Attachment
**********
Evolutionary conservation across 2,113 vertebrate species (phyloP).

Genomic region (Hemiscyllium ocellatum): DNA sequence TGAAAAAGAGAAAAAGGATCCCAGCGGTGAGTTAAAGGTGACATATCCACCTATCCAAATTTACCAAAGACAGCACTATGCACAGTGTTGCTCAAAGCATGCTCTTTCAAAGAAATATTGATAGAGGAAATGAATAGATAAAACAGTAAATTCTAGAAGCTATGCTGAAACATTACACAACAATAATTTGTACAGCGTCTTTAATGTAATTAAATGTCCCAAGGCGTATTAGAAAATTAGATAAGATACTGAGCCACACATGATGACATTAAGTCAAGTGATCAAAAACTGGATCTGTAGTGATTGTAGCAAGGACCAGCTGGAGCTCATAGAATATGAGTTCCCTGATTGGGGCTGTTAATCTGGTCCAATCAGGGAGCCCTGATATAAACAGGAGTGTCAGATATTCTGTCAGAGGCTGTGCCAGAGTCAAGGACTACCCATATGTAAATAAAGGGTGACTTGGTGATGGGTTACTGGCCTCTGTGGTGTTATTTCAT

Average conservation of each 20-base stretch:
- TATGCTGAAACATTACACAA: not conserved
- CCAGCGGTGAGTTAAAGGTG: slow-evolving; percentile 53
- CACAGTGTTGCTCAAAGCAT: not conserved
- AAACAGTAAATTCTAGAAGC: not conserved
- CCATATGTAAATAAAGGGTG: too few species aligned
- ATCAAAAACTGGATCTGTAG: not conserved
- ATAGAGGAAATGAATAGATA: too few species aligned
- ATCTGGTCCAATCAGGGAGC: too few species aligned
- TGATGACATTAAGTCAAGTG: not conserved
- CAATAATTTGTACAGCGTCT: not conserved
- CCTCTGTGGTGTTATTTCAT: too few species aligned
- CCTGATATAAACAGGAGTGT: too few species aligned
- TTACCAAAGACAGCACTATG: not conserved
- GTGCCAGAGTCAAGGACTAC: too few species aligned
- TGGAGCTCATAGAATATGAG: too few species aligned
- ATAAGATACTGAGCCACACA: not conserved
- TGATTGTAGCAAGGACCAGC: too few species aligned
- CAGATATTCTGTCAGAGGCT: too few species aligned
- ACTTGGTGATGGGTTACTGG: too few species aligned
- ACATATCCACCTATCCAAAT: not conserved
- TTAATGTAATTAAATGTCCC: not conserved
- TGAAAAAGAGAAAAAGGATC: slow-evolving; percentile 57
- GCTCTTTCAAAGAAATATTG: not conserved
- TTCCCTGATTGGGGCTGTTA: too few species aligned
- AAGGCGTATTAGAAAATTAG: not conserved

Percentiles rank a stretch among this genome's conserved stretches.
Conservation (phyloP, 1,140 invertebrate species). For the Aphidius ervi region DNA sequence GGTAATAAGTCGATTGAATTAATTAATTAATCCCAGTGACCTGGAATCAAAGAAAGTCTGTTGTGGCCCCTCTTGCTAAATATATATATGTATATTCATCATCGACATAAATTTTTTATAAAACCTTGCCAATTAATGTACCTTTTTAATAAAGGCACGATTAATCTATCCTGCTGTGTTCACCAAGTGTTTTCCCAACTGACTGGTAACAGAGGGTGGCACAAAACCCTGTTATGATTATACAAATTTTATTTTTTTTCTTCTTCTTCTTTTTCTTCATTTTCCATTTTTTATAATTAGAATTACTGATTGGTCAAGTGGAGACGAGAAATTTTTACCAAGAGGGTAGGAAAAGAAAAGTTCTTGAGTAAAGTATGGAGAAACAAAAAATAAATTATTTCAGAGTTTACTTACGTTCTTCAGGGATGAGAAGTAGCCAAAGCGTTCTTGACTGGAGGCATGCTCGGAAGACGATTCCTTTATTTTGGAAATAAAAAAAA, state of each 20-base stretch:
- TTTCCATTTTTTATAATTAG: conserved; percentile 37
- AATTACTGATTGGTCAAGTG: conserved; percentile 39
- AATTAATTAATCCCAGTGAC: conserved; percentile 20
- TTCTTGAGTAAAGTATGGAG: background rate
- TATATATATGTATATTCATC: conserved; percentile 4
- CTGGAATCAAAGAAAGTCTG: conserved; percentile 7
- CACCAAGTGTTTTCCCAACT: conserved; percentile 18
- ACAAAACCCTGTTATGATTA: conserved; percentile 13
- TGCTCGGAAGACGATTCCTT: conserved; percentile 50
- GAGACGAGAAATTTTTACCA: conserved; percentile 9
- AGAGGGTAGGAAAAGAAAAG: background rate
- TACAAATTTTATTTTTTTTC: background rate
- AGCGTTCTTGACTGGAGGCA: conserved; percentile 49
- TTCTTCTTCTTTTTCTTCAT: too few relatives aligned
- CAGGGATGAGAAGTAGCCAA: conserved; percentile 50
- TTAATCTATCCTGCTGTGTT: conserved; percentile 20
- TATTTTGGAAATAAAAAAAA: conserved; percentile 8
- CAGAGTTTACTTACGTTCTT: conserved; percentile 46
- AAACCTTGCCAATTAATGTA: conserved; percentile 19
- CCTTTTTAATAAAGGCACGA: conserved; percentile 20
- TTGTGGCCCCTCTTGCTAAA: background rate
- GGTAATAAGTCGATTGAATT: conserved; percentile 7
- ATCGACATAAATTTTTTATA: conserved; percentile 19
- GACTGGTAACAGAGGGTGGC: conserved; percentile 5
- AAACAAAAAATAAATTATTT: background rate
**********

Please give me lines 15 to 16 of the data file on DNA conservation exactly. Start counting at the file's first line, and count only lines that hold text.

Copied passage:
- CCTGATATAAACAGGAGTGT: too few species aligned
- TTACCAAAGACAGCACTATG: not conserved